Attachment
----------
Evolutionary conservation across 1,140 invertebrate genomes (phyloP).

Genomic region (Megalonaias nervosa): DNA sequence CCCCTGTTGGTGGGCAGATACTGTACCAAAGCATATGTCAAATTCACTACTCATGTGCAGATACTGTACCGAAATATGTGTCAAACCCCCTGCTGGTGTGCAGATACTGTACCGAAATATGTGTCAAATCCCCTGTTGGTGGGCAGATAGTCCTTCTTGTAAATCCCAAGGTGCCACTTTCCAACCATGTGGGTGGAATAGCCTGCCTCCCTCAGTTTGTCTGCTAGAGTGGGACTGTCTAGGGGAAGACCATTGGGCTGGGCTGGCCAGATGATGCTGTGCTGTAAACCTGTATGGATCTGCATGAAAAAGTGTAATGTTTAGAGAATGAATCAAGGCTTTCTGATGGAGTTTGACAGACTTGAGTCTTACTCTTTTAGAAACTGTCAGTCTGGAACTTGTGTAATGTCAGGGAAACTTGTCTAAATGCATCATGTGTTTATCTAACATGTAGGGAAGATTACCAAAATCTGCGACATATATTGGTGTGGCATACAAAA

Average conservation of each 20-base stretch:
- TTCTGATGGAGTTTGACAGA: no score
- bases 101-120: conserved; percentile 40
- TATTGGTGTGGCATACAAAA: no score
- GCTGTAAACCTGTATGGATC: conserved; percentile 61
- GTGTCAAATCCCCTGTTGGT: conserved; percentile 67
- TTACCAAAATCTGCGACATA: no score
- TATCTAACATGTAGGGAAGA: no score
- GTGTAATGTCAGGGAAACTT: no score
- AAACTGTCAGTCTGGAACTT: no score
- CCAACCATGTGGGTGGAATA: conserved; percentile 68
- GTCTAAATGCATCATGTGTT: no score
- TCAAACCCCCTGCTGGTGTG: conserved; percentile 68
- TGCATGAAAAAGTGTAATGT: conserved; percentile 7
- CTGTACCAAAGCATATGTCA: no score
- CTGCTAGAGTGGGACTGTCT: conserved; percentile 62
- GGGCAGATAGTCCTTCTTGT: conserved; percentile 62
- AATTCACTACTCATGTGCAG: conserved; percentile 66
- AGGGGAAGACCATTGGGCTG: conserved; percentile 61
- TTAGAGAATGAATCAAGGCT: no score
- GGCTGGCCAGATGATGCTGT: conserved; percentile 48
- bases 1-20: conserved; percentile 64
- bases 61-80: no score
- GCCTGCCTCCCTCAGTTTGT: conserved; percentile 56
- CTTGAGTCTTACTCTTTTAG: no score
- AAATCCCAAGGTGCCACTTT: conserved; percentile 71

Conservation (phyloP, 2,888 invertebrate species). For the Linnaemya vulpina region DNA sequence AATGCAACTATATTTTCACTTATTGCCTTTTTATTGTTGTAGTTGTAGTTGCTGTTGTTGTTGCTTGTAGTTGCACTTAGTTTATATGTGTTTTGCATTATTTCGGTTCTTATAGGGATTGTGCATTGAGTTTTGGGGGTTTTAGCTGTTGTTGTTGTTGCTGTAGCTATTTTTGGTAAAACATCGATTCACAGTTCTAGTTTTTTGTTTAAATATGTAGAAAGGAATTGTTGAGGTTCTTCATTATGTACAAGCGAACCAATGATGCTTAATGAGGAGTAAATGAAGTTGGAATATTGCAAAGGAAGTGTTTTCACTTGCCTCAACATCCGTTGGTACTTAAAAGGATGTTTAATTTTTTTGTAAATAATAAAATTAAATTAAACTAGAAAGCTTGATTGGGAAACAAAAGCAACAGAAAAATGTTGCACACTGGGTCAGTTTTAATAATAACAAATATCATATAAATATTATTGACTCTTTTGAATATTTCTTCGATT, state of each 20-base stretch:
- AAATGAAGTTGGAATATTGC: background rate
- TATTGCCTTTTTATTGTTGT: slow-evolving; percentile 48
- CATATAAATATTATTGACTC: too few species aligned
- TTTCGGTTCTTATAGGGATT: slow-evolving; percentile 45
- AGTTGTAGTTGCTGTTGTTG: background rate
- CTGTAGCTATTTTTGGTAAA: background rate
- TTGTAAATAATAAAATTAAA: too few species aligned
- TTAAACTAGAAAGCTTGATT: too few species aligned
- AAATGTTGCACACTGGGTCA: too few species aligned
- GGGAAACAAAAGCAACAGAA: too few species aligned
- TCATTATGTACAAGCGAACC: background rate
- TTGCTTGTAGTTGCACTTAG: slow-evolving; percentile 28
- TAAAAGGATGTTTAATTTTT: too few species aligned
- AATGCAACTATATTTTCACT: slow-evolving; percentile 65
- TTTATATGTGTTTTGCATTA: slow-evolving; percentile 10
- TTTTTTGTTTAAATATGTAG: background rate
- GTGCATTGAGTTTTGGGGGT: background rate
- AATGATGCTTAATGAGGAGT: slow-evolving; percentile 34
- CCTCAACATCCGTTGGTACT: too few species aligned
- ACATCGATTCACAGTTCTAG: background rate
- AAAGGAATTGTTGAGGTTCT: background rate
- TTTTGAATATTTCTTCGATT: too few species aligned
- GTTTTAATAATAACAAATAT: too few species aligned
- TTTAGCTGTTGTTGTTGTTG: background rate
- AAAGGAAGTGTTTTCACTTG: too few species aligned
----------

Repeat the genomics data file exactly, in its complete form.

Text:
Evolutionary conservation across 1,140 invertebrate genomes (phyloP).

Genomic region (Megalonaias nervosa): DNA sequence CCCCTGTTGGTGGGCAGATACTGTACCAAAGCATATGTCAAATTCACTACTCATGTGCAGATACTGTACCGAAATATGTGTCAAACCCCCTGCTGGTGTGCAGATACTGTACCGAAATATGTGTCAAATCCCCTGTTGGTGGGCAGATAGTCCTTCTTGTAAATCCCAAGGTGCCACTTTCCAACCATGTGGGTGGAATAGCCTGCCTCCCTCAGTTTGTCTGCTAGAGTGGGACTGTCTAGGGGAAGACCATTGGGCTGGGCTGGCCAGATGATGCTGTGCTGTAAACCTGTATGGATCTGCATGAAAAAGTGTAATGTTTAGAGAATGAATCAAGGCTTTCTGATGGAGTTTGACAGACTTGAGTCTTACTCTTTTAGAAACTGTCAGTCTGGAACTTGTGTAATGTCAGGGAAACTTGTCTAAATGCATCATGTGTTTATCTAACATGTAGGGAAGATTACCAAAATCTGCGACATATATTGGTGTGGCATACAAAA

Average conservation of each 20-base stretch:
- TTCTGATGGAGTTTGACAGA: no score
- bases 101-120: conserved; percentile 40
- TATTGGTGTGGCATACAAAA: no score
- GCTGTAAACCTGTATGGATC: conserved; percentile 61
- GTGTCAAATCCCCTGTTGGT: conserved; percentile 67
- TTACCAAAATCTGCGACATA: no score
- TATCTAACATGTAGGGAAGA: no score
- GTGTAATGTCAGGGAAACTT: no score
- AAACTGTCAGTCTGGAACTT: no score
- CCAACCATGTGGGTGGAATA: conserved; percentile 68
- GTCTAAATGCATCATGTGTT: no score
- TCAAACCCCCTGCTGGTGTG: conserved; percentile 68
- TGCATGAAAAAGTGTAATGT: conserved; percentile 7
- CTGTACCAAAGCATATGTCA: no score
- CTGCTAGAGTGGGACTGTCT: conserved; percentile 62
- GGGCAGATAGTCCTTCTTGT: conserved; percentile 62
- AATTCACTACTCATGTGCAG: conserved; percentile 66
- AGGGGAAGACCATTGGGCTG: conserved; percentile 61
- TTAGAGAATGAATCAAGGCT: no score
- GGCTGGCCAGATGATGCTGT: conserved; percentile 48
- bases 1-20: conserved; percentile 64
- bases 61-80: no score
- GCCTGCCTCCCTCAGTTTGT: conserved; percentile 56
- CTTGAGTCTTACTCTTTTAG: no score
- AAATCCCAAGGTGCCACTTT: conserved; percentile 71

Conservation (phyloP, 2,888 invertebrate species). For the Linnaemya vulpina region DNA sequence AATGCAACTATATTTTCACTTATTGCCTTTTTATTGTTGTAGTTGTAGTTGCTGTTGTTGTTGCTTGTAGTTGCACTTAGTTTATATGTGTTTTGCATTATTTCGGTTCTTATAGGGATTGTGCATTGAGTTTTGGGGGTTTTAGCTGTTGTTGTTGTTGCTGTAGCTATTTTTGGTAAAACATCGATTCACAGTTCTAGTTTTTTGTTTAAATATGTAGAAAGGAATTGTTGAGGTTCTTCATTATGTACAAGCGAACCAATGATGCTTAATGAGGAGTAAATGAAGTTGGAATATTGCAAAGGAAGTGTTTTCACTTGCCTCAACATCCGTTGGTACTTAAAAGGATGTTTAATTTTTTTGTAAATAATAAAATTAAATTAAACTAGAAAGCTTGATTGGGAAACAAAAGCAACAGAAAAATGTTGCACACTGGGTCAGTTTTAATAATAACAAATATCATATAAATATTATTGACTCTTTTGAATATTTCTTCGATT, state of each 20-base stretch:
- AAATGAAGTTGGAATATTGC: background rate
- TATTGCCTTTTTATTGTTGT: slow-evolving; percentile 48
- CATATAAATATTATTGACTC: too few species aligned
- TTTCGGTTCTTATAGGGATT: slow-evolving; percentile 45
- AGTTGTAGTTGCTGTTGTTG: background rate
- CTGTAGCTATTTTTGGTAAA: background rate
- TTGTAAATAATAAAATTAAA: too few species aligned
- TTAAACTAGAAAGCTTGATT: too few species aligned
- AAATGTTGCACACTGGGTCA: too few species aligned
- GGGAAACAAAAGCAACAGAA: too few species aligned
- TCATTATGTACAAGCGAACC: background rate
- TTGCTTGTAGTTGCACTTAG: slow-evolving; percentile 28
- TAAAAGGATGTTTAATTTTT: too few species aligned
- AATGCAACTATATTTTCACT: slow-evolving; percentile 65
- TTTATATGTGTTTTGCATTA: slow-evolving; percentile 10
- TTTTTTGTTTAAATATGTAG: background rate
- GTGCATTGAGTTTTGGGGGT: background rate
- AATGATGCTTAATGAGGAGT: slow-evolving; percentile 34
- CCTCAACATCCGTTGGTACT: too few species aligned
- ACATCGATTCACAGTTCTAG: background rate
- AAAGGAATTGTTGAGGTTCT: background rate
- TTTTGAATATTTCTTCGATT: too few species aligned
- GTTTTAATAATAACAAATAT: too few species aligned
- TTTAGCTGTTGTTGTTGTTG: background rate
- AAAGGAAGTGTTTTCACTTG: too few species aligned